How far can FDA push tobacco?
The Supreme Court is hearing what some call its most important
In a major showdown over the power wielded by federal agencies, the US Supreme Court this week is being asked to decide whether Congress granted the Food and Drug Administration the authority to regulate tobacco.
The dispute, set for oral argument here tomorrow, is being called the most important public health and safety issue considered by the high court over the past half century.
If the court sides with the FDA and allows proposed regulations aimed at curbing teen smoking, the new rules could help hundreds of thousands of American children avoid addiction to nicotine.
If a majority of justices agree with the position of the tobacco industry - that the FDA lacks the power to enact such antismoking rules - it will be left to Congress to decide how, or even if, the tobacco industry should be further regulated.
Either way, reverberations from the case will extent far beyond US borders.
"What happens at the FDA will have global implications for how tobacco products are viewed and regulated," says Jack Henningfield, a professor at Johns Hopkins School of Medicine in Baltimore and a leading authority on nicotine addiction. "Globally, you are talking about 1.2 billion cigarette smokers of which the World Health Organization predicts a half billion will prematurely die."
Currently, the tobacco industry is regulated primarily through congressionally mandated warning labels, a prohibition on television advertising, a ban on sales to minors, and rules that protect nonsmokers from secondhand smoke in confined places like airplanes and elevators.
Limits on advertising
In 1996 the FDA entered the tobacco-regulation arena by writing an additional set of regulations aimed at curbing teen smoking. The new rules restrict sales methods like vending machines and ban billboard and magazine advertising aimed at young viewers.
The industry challenged the regulations, arguing that the FDA, throughout most of its history, rejected jurisdiction over tobacco and that Congress never granted the agency the authority to impose such restrictions. A federal appeals court in Richmond, Va., agreed with the industry and struck down the regulations.
"We do not dispute in this case that Congress has charged the FDA with protecting the public health and that tobacco products present serious health risks for the public," writes Judge H. Emory Widener Jr. in the 2-to-1 appeals court decision. But he adds, "Based on our examination of the regulatory scheme created by Congress, we are of the opinion that the FDA is attempting to stretch the act beyond the scope intended by Congress."
Judge Widener adds: "At its core, this case is about who has the power to make this type of major policy decision ... [and] neither federal agencies nor the courts can substitute their policy judgments for those of Congress."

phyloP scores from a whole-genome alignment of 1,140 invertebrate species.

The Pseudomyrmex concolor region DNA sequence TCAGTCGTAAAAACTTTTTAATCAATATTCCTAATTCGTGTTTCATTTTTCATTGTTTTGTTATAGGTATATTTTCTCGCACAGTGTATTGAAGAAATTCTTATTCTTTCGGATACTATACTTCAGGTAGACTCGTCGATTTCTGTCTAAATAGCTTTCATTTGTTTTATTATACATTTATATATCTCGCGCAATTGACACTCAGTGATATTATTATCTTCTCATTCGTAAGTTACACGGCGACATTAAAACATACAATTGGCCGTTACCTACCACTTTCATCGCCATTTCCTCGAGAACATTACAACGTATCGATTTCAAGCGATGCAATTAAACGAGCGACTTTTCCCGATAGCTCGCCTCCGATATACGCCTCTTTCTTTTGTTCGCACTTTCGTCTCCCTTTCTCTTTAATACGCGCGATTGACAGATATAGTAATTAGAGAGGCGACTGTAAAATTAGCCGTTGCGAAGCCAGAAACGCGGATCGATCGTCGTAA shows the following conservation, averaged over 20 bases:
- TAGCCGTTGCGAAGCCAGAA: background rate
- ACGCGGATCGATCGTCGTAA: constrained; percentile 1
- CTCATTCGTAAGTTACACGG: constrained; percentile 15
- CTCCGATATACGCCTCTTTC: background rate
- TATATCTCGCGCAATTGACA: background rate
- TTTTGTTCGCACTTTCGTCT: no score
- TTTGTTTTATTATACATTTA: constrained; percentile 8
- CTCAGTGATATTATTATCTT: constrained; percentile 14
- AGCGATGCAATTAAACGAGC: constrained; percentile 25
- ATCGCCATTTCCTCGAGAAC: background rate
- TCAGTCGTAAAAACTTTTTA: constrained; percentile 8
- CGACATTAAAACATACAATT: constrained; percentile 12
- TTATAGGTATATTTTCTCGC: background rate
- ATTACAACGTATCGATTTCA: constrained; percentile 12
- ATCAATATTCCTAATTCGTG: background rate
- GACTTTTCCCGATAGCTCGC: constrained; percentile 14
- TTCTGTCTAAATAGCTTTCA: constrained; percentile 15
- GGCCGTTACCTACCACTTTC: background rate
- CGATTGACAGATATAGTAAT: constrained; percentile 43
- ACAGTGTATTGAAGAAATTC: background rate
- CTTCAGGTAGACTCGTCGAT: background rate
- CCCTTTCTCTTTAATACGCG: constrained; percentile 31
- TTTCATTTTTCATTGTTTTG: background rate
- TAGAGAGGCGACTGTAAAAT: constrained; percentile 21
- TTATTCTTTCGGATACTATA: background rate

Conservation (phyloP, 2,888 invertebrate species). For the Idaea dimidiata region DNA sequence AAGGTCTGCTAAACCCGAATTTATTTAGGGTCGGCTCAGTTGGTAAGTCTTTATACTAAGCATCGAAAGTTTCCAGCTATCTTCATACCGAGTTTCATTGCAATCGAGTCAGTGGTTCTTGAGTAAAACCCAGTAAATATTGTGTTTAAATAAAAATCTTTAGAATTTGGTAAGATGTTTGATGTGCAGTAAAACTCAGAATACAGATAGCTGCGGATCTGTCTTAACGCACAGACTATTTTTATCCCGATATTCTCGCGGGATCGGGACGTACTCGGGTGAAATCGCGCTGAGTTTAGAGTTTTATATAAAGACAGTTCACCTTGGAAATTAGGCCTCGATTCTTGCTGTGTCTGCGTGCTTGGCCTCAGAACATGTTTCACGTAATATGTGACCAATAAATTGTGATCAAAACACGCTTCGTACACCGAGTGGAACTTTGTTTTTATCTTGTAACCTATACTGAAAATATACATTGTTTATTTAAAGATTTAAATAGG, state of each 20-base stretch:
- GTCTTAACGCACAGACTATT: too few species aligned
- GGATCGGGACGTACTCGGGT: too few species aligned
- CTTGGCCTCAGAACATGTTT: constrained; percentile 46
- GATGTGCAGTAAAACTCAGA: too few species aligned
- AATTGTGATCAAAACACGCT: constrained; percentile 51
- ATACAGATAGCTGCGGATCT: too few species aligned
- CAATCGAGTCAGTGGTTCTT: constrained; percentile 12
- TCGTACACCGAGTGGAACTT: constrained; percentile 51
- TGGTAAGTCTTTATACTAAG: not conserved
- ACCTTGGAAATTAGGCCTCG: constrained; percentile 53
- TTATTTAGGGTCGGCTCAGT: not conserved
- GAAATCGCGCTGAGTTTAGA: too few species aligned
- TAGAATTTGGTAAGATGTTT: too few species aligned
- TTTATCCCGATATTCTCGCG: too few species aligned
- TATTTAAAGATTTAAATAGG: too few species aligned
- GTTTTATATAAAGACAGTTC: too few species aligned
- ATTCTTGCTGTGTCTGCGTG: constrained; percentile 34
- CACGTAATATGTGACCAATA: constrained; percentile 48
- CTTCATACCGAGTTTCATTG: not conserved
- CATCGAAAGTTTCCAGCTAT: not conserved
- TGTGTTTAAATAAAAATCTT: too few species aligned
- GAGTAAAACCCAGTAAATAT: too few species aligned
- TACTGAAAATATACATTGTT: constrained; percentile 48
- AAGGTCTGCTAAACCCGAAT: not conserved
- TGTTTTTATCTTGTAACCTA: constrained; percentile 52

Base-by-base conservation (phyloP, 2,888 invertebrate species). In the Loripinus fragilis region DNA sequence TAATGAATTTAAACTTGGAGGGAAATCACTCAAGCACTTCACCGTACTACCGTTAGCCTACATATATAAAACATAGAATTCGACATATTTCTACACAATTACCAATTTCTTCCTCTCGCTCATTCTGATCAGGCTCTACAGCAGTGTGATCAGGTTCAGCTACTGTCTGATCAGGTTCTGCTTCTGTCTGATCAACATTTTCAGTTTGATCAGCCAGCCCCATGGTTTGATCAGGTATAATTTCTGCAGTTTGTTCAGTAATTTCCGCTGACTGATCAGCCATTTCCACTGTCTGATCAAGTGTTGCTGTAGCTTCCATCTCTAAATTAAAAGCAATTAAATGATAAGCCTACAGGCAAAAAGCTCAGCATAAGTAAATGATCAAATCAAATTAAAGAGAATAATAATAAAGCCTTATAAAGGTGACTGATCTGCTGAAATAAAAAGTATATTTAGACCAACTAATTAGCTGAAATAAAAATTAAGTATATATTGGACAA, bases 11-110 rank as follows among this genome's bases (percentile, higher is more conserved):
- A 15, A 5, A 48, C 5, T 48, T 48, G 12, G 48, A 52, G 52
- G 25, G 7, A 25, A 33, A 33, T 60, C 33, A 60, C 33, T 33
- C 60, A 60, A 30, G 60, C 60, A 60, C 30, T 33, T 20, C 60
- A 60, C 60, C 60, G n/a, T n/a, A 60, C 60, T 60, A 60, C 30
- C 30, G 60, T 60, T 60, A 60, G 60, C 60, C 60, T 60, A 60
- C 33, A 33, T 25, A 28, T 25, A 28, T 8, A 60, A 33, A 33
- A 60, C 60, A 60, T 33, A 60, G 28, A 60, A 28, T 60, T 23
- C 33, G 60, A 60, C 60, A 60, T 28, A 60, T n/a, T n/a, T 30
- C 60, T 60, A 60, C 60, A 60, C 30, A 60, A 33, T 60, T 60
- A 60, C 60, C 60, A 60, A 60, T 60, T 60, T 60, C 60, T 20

After an extensive investigation of smoking and the addictive effects of nicotine, the FDA decided that under the Food, Drug and Cosmetic Act it had the necessary authority to regulate tobacco.
Relying in part on internal tobacco-industry documents uncovered during state lawsuits against the industry, the agency decided that nicotine is a drug and that cigarettes are basically drug-delivery systems.
Under the law, the FDA may regulate drugs and drug-delivery systems. But the tobacco industry insists that drug and delivery system regulations apply only to health-care products.
"We don't claim that tobacco products have health benefits. Our products are sold with a warning that says the opposite," says Bert Rein, a Washington lawyer representing Brown & Williamson Tobacco Corp., one of the parties in the case.
If the tobacco industry's position prevails, it will illustrate what some analysts see as a telling irony. There is no debate over the FDA's ongoing regulation of nicotine gum and patch products, which are designed to wean addicted smokers off tobacco.
"The gum and the patch are very subdued forms of nicotine delivery and they are designed to be safe and without addiction potential," says Mr. Henningfield. "The real irony is that the most addictive, toxic, and potent form of nicotine is cigarettes - and they are not regulated."
An additional irony is that the FDA has the authority to regulate nicotine-free cigarettes, but not the real thing, says John Banzhaf of the Washington advocacy group Action on Smoking and Health.
Whether such examples will sway the Supreme Court justices is doubtful, according to some analysts. "Unfortunately, consistency and logic are not generally the kinds of things the Supreme Court looks at in cases like this," says Mr. Banzhaf.
From the tobacco industry's perspective, the case is all about regulatory power and whether the kinds of decisions the FDA was making are better made by members of Congress.
"At the end of the day it is Congress's call. This is a critical matter of public policy, it involves hundreds of millions of people," Mr. Rein says. "Tobacco is ultimately a political issue, people's freedom to indulge themselves versus the health consequences that may result from those decisions." It isn't a question for FDA experts in medicine and science, he says, but rather it is an issue to be resolved through the political process in Congress.
Henningfield disagrees. He says in matters of public health and safety science should prevail over politics. "I think the tobacco companies are scared to death that the industry will be regulated by an agency that understands concepts such as drug delivery, addiction, and control over drug dosing," he says.
(c) Copyright 1999. The Christian Science Publishing Society